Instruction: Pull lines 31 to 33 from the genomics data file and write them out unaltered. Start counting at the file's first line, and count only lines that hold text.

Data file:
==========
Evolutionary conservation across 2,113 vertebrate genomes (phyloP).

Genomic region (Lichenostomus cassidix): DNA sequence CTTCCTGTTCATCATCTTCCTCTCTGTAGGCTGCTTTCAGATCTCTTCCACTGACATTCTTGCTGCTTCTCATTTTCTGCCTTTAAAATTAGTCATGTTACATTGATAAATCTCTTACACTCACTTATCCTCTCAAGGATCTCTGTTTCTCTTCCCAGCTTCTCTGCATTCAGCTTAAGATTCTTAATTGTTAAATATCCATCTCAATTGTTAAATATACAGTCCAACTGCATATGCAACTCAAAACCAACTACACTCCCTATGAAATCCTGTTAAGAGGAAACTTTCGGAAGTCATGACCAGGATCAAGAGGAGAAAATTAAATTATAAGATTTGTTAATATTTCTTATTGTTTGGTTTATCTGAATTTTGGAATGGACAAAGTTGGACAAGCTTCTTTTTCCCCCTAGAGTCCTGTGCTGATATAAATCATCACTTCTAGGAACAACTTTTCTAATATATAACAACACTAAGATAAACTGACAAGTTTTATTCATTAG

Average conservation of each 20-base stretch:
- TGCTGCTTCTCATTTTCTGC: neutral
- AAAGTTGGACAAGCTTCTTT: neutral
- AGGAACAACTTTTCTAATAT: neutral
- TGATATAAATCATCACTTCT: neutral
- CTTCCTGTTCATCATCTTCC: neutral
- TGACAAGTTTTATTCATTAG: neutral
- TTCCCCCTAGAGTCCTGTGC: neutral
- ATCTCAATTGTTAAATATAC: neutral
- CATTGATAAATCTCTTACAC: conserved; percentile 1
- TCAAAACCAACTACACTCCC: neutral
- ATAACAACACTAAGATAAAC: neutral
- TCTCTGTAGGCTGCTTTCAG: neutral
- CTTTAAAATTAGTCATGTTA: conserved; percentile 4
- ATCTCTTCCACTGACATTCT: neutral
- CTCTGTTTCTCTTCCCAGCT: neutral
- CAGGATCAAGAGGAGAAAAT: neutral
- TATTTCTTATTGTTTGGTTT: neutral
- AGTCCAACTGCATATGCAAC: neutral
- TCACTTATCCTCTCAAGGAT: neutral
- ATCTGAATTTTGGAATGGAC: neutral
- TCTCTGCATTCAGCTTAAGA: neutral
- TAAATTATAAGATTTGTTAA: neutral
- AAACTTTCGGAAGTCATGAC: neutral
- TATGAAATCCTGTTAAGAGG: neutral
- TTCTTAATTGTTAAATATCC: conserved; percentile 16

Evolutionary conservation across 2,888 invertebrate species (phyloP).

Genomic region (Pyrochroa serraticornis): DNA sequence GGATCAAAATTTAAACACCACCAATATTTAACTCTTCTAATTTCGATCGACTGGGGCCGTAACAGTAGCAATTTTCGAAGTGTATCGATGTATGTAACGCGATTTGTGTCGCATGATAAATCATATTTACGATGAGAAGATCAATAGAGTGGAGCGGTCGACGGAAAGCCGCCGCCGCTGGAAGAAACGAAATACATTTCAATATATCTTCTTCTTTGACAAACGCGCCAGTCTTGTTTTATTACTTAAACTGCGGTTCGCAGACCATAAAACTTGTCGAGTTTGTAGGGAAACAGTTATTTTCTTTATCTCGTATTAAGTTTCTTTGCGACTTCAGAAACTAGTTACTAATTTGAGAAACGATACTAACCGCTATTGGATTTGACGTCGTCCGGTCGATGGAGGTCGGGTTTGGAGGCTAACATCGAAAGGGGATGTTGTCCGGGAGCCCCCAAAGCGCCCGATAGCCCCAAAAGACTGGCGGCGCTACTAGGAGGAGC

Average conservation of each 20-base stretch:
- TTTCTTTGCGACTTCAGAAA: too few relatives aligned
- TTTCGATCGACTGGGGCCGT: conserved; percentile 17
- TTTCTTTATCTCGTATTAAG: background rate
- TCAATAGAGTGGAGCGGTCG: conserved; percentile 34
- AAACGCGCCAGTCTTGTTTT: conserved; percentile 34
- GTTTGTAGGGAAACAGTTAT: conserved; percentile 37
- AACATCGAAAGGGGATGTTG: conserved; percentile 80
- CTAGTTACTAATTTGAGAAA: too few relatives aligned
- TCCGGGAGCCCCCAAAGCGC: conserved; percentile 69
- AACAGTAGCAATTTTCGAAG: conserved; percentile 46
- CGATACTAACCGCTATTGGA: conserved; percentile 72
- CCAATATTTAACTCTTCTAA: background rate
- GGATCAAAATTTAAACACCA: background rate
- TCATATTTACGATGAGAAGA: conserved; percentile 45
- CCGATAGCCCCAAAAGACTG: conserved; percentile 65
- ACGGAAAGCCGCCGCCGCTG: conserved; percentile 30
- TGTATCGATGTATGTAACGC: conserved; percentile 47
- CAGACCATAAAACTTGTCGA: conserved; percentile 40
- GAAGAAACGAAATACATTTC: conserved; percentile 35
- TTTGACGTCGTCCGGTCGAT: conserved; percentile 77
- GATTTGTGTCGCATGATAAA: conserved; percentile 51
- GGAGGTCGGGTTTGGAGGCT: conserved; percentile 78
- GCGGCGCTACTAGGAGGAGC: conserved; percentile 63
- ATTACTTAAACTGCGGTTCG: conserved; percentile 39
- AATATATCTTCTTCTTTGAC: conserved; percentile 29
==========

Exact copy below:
Average conservation of each 20-base stretch:
- TTTCTTTGCGACTTCAGAAA: too few relatives aligned
- TTTCGATCGACTGGGGCCGT: conserved; percentile 17